THE United States embassy in Phnom Penh confirmed yesterday that Ambassador Carol Rodley will be leaving her position at the end of the month.
Her departure ends a term in which she openly spoke against corruption and saw the release of hundreds of diplomatic cables as part of the WikiLeaks saga.
In an email to the Post yesterday, embassy spokesman Sean McIntosh said that Rodley had “completed her mission in Cambodia”.
The embassy’s announcement comes nearly three years after Rodley began her term on October 24, 2008. McIntosh said that Rodley “will be making private farewell calls on a number of senior Cambodian officials prior to her departure”.
Yesterday morning, Rodley met with Foreign Minister Hor Namhong.
During the closed-door meeting in Phnom Penh, Rodley praised the improved relations and deep understanding between the two countries, said Ministry of Foreign Affairs spokesman Koy Kuong.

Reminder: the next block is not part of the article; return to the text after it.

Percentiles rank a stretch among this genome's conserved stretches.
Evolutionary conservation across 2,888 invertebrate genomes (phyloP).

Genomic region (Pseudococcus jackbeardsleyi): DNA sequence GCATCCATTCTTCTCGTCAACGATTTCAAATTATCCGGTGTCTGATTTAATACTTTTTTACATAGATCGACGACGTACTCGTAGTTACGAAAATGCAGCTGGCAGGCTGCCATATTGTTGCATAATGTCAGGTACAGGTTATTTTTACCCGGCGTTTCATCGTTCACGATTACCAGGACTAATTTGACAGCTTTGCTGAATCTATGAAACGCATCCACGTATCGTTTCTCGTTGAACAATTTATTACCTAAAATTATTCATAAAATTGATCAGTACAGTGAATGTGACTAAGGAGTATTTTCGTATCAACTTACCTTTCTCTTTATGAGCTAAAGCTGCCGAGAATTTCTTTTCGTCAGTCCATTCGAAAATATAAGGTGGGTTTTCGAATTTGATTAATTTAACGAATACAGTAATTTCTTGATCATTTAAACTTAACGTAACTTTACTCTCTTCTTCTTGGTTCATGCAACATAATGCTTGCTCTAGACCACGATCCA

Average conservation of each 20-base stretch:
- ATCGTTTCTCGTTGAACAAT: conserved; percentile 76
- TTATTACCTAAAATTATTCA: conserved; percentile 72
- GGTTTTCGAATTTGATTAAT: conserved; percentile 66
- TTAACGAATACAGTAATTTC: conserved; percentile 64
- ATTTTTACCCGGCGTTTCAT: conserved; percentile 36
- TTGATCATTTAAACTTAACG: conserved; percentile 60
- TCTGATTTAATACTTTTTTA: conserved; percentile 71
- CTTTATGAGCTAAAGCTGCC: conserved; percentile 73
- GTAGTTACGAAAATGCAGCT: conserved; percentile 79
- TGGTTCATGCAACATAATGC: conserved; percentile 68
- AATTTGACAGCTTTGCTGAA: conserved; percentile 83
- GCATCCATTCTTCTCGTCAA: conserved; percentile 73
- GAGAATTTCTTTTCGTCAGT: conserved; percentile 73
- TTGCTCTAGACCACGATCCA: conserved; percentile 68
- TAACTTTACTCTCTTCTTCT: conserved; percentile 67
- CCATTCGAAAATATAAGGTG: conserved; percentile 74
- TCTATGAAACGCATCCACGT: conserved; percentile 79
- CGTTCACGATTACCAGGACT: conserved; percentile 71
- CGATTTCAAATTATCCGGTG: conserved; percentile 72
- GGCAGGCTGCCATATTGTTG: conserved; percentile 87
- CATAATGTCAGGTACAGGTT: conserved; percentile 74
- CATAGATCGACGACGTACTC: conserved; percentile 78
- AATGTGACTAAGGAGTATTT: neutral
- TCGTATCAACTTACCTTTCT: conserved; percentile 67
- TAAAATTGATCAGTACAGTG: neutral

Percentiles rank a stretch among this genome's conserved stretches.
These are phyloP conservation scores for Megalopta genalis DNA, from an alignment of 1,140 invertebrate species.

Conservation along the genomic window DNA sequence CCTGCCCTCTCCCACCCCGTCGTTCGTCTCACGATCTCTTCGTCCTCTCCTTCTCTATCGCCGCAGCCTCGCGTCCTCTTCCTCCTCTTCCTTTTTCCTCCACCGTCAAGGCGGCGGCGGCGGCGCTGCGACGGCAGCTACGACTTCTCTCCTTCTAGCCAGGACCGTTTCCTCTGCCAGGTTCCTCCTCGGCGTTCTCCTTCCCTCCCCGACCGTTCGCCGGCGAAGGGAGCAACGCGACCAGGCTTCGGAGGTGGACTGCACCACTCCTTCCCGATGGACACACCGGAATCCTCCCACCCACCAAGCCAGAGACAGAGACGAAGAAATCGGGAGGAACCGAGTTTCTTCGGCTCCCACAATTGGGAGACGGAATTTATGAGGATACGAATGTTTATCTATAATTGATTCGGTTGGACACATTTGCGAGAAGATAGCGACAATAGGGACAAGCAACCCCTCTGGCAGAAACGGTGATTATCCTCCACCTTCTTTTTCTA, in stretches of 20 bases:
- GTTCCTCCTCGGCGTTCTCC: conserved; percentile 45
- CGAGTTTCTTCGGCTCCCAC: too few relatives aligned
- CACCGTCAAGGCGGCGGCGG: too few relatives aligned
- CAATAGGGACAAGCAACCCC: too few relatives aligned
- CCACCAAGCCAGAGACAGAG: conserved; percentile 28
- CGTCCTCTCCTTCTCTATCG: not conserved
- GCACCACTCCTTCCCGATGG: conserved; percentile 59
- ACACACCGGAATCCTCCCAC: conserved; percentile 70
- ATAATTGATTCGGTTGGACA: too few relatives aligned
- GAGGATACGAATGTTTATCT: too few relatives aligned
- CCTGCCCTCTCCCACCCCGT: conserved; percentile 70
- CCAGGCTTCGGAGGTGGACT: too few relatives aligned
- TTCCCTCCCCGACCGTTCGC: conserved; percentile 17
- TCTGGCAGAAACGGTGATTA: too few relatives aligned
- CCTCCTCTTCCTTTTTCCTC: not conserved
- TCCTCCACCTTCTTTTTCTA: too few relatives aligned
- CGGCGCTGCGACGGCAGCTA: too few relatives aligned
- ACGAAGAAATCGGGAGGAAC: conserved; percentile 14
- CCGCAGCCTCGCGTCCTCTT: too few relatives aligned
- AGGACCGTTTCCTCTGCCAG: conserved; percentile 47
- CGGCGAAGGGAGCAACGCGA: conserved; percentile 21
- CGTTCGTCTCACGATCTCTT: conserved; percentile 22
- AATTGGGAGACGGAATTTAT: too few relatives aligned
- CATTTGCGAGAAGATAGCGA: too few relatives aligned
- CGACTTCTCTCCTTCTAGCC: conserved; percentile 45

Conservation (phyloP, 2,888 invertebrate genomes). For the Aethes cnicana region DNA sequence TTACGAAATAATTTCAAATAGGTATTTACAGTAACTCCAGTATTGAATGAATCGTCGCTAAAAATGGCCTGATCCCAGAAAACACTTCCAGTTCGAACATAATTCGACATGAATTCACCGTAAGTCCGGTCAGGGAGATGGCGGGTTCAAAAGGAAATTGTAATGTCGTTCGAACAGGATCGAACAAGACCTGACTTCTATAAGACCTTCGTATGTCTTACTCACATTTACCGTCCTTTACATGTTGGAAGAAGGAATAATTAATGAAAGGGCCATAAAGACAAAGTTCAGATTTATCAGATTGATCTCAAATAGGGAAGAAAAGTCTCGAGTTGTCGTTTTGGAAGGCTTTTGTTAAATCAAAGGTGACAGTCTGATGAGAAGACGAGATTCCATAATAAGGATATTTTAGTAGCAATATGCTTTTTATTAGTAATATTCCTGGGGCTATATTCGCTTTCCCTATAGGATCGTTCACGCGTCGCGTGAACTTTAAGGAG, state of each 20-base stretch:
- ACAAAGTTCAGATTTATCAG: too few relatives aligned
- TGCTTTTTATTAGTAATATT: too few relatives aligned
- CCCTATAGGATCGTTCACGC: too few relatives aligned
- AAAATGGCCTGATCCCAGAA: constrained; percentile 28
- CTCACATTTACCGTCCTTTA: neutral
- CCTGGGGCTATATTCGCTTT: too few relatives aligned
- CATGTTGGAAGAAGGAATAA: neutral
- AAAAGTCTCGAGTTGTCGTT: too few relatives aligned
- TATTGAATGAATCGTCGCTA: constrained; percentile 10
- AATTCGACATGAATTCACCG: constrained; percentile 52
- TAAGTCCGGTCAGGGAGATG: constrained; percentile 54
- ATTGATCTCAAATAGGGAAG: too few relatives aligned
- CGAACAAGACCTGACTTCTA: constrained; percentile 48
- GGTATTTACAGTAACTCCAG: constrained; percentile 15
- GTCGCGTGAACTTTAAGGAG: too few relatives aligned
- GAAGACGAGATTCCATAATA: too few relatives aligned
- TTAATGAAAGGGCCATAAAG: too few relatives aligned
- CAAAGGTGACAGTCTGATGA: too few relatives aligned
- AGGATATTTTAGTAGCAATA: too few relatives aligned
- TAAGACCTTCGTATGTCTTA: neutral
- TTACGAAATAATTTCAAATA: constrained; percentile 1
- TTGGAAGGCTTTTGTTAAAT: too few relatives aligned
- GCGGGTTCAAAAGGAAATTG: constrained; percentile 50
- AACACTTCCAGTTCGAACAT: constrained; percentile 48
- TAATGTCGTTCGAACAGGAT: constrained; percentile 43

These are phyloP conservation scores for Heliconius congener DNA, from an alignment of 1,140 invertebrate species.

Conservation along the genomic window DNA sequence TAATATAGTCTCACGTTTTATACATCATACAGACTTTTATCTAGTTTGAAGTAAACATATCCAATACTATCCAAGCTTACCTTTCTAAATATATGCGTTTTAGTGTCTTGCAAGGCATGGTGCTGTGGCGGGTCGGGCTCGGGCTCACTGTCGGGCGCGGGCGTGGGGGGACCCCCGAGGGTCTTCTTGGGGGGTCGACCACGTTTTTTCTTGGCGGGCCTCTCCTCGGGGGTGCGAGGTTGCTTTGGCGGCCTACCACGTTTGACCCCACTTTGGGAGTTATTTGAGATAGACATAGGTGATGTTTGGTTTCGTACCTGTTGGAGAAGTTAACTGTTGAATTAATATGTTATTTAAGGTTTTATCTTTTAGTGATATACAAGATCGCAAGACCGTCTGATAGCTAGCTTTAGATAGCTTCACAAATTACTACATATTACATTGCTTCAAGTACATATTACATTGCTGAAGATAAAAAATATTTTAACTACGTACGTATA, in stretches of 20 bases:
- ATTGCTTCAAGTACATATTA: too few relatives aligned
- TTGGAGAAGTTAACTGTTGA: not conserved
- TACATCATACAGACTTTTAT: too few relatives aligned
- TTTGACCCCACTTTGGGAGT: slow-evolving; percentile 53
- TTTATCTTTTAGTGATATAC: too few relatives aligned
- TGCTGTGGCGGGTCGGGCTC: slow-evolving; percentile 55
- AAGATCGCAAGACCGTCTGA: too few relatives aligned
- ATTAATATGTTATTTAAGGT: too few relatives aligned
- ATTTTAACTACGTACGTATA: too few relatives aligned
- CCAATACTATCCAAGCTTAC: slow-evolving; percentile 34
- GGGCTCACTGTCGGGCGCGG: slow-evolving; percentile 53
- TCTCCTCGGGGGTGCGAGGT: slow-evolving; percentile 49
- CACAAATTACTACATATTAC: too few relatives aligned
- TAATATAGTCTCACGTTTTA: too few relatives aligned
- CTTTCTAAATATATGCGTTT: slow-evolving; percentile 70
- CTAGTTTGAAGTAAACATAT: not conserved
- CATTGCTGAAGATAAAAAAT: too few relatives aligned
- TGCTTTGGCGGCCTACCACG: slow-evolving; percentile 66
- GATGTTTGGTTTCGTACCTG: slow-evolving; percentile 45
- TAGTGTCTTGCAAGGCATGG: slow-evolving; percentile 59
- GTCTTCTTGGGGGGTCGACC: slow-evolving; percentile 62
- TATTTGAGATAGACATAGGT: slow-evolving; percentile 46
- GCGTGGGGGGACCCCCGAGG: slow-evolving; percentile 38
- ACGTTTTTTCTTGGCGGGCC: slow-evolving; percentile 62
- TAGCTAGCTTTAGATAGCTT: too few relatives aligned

Rodley also reiterated American commitment to the region, he added.
Despite this show of good will, Rodley has attracted some controversy throughout her tenure, being at times outspoken of the Cambodian government, a rarity for most ambassadors in the Kingdom.
She has been particularly critical of corruption, which, in a 2009 diplomatic cable released by Wikileaks, she said “stares Cambodians in the face”.
That same year, during a speech at an anti-corruption concert in Phnom Penh, Rodley made headlines by saying that Cambodia was losing up to US$500 million each year due to graft, a claim that drew government ire.
“It is very much regrettable that a representative of a foreign government has made such an allegation based on a biased assessment and without any proof,” the Ministry of Foreign Affairs said in a statement at the time.
Leaders of local American organisations yesterday spoke highly of the Ambassador’s time in the Kingdom.
“She’s been open and accessible. She hasn’t just been an ambassador for us, she’s been an ambassador for everyone,” said Democrats Abroad Cambodian Chairman Wayne Weightman.
“She will be missed,” he added.
A successor to Rodley has not yet been named, McIntosh said.
US ambassadors are nominated by the President and are subsequently confirmed by the Senate after hearings before the Senate Foreign Relations Committee.